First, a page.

No, Steven Seagal does not star in this, somewhat shockingly. As he’s transitioned to a career in acting, ex-wrestler Steve Austin has tried to branch out a bit, without much success. Hunt to Kill, however, is a meat-and-potatoes ass-kicker, with all the lack of subtlety and nuance that its title implies.
The plot here finds U.S. Border Patrol agent Jim Rhodes (Austin), a divorced single dad still mourning the loss of his partner (Eric Roberts) in a meth lab shootout, going about his business, trying to corral the headstrong instincts of his spitfire, know-it-all teenage daughter Kim (Marie Avgeropoulos). When a crew of trigger-happy fugitives led by the psychotic Banks (a scruffy-faced Gil Bellows, menacingly nursing suckers and toothpicks) takes Rhodes and his daughter hostage, the rugged wilderness of Montana serves as a backdrop for beat-downs and vengeance.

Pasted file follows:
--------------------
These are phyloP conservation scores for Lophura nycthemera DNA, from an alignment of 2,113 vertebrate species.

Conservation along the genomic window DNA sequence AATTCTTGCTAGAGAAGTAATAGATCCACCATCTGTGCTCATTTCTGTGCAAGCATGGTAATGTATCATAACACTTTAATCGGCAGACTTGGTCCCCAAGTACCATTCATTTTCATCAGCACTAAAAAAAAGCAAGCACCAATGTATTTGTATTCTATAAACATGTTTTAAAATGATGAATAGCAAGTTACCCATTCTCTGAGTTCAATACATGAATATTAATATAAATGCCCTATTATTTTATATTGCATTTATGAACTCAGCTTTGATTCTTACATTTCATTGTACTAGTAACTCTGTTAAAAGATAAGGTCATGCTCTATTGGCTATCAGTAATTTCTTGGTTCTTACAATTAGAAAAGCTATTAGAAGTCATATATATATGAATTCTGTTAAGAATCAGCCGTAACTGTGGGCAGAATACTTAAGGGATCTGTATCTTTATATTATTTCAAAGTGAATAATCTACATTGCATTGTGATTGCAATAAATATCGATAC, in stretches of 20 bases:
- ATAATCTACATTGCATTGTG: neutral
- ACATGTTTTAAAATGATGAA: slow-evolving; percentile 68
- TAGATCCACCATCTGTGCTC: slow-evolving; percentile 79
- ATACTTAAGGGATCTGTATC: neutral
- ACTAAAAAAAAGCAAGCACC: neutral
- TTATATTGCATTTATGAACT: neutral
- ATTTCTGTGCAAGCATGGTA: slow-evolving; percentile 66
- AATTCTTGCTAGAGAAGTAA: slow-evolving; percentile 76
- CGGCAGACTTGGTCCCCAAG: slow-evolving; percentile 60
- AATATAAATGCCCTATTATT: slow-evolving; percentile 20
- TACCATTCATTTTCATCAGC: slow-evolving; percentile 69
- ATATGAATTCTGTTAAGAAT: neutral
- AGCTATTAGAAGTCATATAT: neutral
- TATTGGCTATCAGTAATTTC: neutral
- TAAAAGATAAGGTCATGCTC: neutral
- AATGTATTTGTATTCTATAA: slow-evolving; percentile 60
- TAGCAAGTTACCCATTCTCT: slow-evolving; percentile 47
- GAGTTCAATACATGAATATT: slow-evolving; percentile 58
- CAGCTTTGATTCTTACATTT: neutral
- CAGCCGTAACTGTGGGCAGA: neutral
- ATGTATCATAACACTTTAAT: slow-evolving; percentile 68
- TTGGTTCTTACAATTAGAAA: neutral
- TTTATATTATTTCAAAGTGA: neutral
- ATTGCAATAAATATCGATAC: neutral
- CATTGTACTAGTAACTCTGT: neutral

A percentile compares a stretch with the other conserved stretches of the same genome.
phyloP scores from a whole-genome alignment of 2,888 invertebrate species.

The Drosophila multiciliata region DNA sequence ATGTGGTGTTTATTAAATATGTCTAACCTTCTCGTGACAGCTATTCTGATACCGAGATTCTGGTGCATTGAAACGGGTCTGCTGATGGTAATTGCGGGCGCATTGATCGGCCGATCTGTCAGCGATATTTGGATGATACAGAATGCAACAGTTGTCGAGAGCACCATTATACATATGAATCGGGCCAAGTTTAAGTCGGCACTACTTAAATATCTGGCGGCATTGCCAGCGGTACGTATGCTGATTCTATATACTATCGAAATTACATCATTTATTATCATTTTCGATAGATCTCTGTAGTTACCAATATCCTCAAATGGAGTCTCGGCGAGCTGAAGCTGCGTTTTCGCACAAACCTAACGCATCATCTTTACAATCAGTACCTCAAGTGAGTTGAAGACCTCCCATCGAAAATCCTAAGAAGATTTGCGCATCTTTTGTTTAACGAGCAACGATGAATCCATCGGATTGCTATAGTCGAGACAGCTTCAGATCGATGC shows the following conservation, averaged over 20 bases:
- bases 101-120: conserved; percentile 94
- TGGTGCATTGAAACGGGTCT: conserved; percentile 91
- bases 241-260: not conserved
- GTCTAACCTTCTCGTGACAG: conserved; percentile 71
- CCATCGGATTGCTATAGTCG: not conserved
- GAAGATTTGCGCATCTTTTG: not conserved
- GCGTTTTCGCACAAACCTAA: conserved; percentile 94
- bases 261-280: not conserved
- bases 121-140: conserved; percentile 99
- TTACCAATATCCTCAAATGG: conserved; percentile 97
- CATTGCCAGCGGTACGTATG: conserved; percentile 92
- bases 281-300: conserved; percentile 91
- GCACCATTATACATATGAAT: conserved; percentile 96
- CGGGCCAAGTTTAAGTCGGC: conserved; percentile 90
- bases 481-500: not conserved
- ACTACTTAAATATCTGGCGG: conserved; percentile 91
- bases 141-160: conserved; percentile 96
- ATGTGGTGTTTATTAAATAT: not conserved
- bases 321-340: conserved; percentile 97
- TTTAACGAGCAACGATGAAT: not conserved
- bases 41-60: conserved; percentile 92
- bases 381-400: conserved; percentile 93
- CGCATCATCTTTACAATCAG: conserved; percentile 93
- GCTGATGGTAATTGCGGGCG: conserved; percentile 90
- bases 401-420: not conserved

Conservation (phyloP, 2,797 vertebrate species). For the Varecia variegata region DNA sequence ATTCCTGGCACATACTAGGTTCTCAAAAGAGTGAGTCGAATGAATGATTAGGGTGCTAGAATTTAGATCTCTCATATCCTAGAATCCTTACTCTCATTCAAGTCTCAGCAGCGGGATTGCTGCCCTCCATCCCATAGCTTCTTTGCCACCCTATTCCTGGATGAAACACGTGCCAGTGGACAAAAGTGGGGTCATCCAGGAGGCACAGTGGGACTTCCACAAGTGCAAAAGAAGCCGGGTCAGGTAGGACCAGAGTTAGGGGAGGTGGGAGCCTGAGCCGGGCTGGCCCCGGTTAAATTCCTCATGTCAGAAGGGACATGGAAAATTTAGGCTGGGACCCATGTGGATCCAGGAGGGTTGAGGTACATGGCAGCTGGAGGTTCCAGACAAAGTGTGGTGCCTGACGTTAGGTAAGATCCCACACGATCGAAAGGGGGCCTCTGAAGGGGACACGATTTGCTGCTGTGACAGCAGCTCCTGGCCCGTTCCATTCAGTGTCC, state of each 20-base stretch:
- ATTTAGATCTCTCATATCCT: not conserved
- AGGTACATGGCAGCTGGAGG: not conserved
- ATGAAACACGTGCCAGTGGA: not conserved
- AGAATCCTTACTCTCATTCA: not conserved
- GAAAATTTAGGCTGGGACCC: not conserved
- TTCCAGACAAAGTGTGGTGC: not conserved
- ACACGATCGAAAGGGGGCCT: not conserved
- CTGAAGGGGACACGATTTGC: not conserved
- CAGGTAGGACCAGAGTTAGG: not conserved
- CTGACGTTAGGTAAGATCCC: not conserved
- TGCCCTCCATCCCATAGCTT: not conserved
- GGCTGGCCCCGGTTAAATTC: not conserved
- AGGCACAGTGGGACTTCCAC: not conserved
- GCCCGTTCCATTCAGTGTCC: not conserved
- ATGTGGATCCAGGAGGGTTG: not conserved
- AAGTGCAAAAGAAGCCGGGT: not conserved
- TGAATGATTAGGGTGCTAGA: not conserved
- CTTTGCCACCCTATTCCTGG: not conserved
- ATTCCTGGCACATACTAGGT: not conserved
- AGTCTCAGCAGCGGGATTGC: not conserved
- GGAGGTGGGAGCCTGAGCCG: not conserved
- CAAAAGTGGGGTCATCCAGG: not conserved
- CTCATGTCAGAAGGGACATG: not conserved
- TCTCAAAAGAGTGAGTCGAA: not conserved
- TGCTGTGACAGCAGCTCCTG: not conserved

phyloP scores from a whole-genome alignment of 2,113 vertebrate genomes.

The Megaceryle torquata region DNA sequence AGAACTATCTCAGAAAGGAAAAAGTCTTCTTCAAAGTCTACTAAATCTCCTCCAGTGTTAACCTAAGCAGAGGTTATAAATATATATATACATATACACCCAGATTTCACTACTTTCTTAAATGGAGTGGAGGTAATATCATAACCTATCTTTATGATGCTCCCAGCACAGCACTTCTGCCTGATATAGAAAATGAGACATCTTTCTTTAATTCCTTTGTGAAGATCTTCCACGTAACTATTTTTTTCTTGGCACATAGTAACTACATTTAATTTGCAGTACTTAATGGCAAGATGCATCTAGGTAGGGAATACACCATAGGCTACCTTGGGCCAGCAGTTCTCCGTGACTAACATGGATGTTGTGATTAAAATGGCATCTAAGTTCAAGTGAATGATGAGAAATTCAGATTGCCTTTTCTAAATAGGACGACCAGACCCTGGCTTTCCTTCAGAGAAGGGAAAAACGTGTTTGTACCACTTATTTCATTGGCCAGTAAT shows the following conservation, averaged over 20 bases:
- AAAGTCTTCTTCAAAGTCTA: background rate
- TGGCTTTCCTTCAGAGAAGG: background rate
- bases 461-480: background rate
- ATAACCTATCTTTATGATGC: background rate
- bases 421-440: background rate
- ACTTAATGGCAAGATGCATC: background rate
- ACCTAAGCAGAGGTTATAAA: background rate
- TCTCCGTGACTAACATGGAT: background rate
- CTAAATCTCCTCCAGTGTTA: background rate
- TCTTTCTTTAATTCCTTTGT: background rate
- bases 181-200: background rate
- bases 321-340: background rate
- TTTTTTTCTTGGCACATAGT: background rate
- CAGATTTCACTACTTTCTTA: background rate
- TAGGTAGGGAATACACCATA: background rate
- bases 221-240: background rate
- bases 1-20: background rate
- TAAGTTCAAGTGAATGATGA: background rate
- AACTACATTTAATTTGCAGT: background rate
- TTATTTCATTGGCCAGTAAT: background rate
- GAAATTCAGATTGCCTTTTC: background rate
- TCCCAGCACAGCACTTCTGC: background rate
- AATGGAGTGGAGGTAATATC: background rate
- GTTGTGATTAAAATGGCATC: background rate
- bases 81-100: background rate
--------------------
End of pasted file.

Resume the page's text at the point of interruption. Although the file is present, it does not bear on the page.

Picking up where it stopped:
Scripted by Frank Hannah and directed by Keoni Waxman (The Keeper), Hunt to Kill is a steady-as-she-goes programmer, through and through. Brows are furrowed, threats exchanged, and bones snapped, but one never feels terribly invested in the proceedings, mostly because the characterizations are so thin and the dialogue so lame. Stunt coordinator Lauro Chartrand comes up with some scenarios that help generally spotlight Austin’s rugged physicality, but Waxman doesn’t exactly set imaginations on fire with
his yawning slow-motion stagings, as well as editing that occasionally works against the artful balleticism that informs wrestling’s hand-to-hand combat.
Housed in a regular plastic Amaray case in turn stored in a cardboard slipcover, Hunt to Kill comes to DVD presented in 1.78:1 anamorphic widescreen, with an English language Dolby digital 5.1 surround sound audio track. Bonus features include a feature-length audio commentary track with Waxman
and actor Michael Eklund, as well as a short behind-the-scenes featurette with a couple cast and crew interview snippets. To purchase the DVD via Amazon, click here. C- (Movie) C (Disc)